The NFL Scouting Combine has officially begun. It runs from February 24 – March 1, 2011. And flocks of football fans will tune in to watch it on NFL Network.
It still amazes me that the NFL has been able to package the Combine into a made-for-TV event. Moreover, I’m amazed that it actually draws a fairly significant audience. And that audience of rabid fans discusses the day’s events on message boards all over the internet.
But regardless of how many people watch the NFL Scouting Combine, I still feel obligated to post a message that has become an annual ritual for me. Each year, I warn Steelers Today readers to ignore the NFL Scouting Combine. Don’t watch it. Don’t read about it. Don’t discuss it. Ignore it!
For those of you who aren’t familiar with the NFL Scouting Combine, it is an annual event wherein the NFL brings potential draft picks to Indianapolis so that NFL coaches and scouts can examine them like livestock, and then watch them do things that have absolutely nothing to do with football.
The athletes who come to the Combine are all required to strip down to their undershorts, and then they are weighed, measured, and viewed by the scouts and coaches. Like I said earlier, it resembles inspecting livestock.
Once they’re inspected, the cattle….errrrr, I mean “athletes”, are asked to do a number of physical tests. They lift weights, jump, and run. Their scores on all of the physical tests are recorded and compared.
While it is nice to know that an offensive lineman has a 22 inch vertical leap, I’ve never quite understood why that fact was particularly relevant. Moreover, I’ve never understood why teams place so much importance on how many reps a wide receiver can do on the bench press. Similarly, I find no value in the fact that a defensive tackle runs the 40 in 5.8 seconds.
The problem that I have with the combine is that they measure things that have little to do with football. When was the last time you’ve seen a player bench press during a game? How often have you seen an offensive lineman suddenly do a standing vertical jump to determine the outcome of a game? Even the 40 yard dash is pretty silly. Go back and check the stats of any team in the NFL to see how many plays they executed during the ENTIRE SEASON that were for 40 yards. I can assure you that it won’t be many. Most NFL plays go for 5 yards or less. So why don’t they time players in the 5 yard dash? Or better yet, the 2 yard dash? At least that would resemble a real NFL play.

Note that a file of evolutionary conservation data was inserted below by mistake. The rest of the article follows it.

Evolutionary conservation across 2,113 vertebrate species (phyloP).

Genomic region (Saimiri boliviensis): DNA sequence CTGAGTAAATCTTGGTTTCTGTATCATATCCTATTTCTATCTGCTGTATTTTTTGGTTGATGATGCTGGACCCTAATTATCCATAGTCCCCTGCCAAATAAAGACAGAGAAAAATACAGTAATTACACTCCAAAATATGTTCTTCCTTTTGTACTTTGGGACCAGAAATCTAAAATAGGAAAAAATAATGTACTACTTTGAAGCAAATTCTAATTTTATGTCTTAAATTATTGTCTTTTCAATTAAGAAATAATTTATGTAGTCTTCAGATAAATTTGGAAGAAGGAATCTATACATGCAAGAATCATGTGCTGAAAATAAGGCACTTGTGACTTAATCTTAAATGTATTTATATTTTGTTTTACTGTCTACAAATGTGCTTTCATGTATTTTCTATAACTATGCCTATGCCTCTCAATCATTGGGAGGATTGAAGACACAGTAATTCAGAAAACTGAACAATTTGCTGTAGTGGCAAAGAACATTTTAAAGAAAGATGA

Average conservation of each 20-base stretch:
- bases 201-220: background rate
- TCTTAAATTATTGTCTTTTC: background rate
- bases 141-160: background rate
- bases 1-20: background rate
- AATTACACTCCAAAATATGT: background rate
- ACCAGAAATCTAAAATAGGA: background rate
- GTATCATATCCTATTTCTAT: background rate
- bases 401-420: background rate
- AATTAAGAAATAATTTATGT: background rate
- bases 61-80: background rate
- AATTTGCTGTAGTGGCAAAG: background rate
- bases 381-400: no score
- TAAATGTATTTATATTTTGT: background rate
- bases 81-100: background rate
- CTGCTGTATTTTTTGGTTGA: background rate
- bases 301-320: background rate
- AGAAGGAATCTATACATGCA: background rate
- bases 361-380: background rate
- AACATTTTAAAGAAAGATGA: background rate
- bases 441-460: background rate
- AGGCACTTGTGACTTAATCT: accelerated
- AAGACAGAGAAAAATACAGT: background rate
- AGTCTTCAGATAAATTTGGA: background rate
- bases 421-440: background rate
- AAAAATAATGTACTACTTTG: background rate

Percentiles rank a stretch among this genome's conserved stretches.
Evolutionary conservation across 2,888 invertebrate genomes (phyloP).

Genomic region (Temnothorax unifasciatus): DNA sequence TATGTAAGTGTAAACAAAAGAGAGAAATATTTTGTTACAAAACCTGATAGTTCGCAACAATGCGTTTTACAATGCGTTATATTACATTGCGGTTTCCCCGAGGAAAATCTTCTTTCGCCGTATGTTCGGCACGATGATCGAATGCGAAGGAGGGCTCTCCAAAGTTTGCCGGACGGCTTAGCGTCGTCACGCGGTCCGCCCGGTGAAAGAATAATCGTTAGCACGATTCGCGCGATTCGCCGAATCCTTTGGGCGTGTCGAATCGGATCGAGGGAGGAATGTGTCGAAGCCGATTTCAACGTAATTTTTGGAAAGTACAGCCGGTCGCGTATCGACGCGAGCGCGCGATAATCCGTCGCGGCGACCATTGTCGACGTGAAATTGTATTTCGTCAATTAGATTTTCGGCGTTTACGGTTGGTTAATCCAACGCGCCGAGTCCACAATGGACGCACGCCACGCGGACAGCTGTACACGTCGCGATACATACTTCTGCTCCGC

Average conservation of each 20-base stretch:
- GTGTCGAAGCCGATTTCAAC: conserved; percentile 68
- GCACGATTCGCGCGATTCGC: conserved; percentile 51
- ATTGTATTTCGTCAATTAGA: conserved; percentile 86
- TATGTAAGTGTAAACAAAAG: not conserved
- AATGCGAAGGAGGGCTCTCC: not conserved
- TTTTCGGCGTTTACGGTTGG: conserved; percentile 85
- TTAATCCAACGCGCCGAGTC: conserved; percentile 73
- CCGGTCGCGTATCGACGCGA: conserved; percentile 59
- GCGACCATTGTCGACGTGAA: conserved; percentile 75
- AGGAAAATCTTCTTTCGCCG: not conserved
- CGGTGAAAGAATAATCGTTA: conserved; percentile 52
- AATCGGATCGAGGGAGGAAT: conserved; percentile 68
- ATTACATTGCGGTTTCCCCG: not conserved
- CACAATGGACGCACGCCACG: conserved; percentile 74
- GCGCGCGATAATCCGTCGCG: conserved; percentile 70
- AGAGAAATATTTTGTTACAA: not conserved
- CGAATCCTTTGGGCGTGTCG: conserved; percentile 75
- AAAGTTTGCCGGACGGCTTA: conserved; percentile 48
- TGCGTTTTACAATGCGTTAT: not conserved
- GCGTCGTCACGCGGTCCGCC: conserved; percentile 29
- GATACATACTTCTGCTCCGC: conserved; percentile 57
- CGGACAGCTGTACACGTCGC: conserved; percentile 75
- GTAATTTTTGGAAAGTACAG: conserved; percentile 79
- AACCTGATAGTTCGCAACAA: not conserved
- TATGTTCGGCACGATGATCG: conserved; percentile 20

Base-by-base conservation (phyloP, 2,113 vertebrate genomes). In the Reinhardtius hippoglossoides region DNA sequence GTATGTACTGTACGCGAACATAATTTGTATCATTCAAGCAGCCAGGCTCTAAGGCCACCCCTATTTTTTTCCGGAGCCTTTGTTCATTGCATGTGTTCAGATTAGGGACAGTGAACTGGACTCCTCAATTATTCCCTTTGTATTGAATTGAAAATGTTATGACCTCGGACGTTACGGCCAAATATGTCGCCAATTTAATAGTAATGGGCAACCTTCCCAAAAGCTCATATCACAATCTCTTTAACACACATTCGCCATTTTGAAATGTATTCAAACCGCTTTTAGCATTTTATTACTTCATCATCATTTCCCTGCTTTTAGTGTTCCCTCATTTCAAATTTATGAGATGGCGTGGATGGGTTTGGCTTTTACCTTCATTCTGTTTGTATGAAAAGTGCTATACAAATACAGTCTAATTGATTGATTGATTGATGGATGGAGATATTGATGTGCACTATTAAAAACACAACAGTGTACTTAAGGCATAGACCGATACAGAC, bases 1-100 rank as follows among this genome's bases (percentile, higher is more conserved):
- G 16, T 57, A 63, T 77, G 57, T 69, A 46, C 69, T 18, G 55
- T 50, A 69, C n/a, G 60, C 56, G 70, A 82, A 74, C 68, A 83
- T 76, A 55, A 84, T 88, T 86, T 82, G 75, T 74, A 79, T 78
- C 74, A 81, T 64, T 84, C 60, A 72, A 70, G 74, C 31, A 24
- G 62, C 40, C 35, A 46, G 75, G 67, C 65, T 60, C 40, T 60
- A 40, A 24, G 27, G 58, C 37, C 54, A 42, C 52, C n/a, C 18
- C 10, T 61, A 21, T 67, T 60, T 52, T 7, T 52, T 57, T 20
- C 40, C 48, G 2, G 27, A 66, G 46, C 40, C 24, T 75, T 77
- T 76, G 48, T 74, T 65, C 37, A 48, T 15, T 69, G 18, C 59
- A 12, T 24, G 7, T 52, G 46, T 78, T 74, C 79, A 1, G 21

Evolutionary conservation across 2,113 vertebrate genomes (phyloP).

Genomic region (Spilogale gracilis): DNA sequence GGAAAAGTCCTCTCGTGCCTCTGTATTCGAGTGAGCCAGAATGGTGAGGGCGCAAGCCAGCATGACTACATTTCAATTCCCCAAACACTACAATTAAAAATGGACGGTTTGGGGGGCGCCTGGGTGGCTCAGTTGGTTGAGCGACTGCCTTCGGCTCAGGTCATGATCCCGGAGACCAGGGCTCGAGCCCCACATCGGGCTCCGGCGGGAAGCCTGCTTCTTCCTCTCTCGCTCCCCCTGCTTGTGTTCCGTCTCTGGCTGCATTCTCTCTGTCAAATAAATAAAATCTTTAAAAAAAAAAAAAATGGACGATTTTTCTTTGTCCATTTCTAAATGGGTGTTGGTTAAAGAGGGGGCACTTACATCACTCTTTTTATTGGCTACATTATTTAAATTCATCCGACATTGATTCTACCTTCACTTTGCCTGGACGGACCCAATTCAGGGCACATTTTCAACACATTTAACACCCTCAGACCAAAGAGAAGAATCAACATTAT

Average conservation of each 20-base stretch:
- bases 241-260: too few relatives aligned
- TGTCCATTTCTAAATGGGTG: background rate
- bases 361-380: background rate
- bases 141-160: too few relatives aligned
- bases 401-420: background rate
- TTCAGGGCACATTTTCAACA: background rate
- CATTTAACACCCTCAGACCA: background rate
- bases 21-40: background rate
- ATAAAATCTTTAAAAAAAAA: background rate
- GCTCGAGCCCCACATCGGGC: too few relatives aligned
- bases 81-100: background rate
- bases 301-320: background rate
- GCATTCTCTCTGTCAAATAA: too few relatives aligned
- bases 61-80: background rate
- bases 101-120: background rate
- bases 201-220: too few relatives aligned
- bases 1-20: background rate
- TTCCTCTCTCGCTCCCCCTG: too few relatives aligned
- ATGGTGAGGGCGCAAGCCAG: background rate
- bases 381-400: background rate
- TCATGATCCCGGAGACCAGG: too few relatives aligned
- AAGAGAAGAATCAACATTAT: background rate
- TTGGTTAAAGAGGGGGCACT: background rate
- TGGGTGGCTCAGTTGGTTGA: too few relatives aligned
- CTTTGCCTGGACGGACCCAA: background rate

As obvious as all of this sounds, every year we see NFL teams make ridiculous mistakes based on Combine results. They get mesmerized by the “workout wonders”. Does anybody remember Darius Heyward-Bey? How about Ted Ginn, Jr.? Or Matt Jones? Or Vernon Gholston? Or Jarron Gilbert? All of them performed amazingly well at the NFL Combine. But none of them proved to be particularly effective in the NFL.
Rather than worrying about how many times a player can bench press 225 lbs., maybe teams ought to be more concerned about how the player looks on tape. How did he perform in actual games? Can he catch the ball? Does he make solid tackles? Those are the things that will dictate his success of failure in the NFL, not his time in a cone drill.
Had scouts done that, they would have seen that Darius Heyward-Bey wasn’t a particularly effective receiver when he played at Maryland, despite his speed. They would have seen that Jarron Gilbert struggled against inferior competition, despite that amazing YouTube video of him jumping out of a swimming pool. Everything they need to know is on tape. It won’t be found in the 40 yard dash.
So save yourself a lot of time this weekend. Rather than tuning in to the NFL Scouting Combine, read a good book. Or perhaps you can go see a movie. Or take the wife to dinner at her favorite restaurant. But whatever you do, DO NOT watch the Combine……unless you want to see a good comedy.
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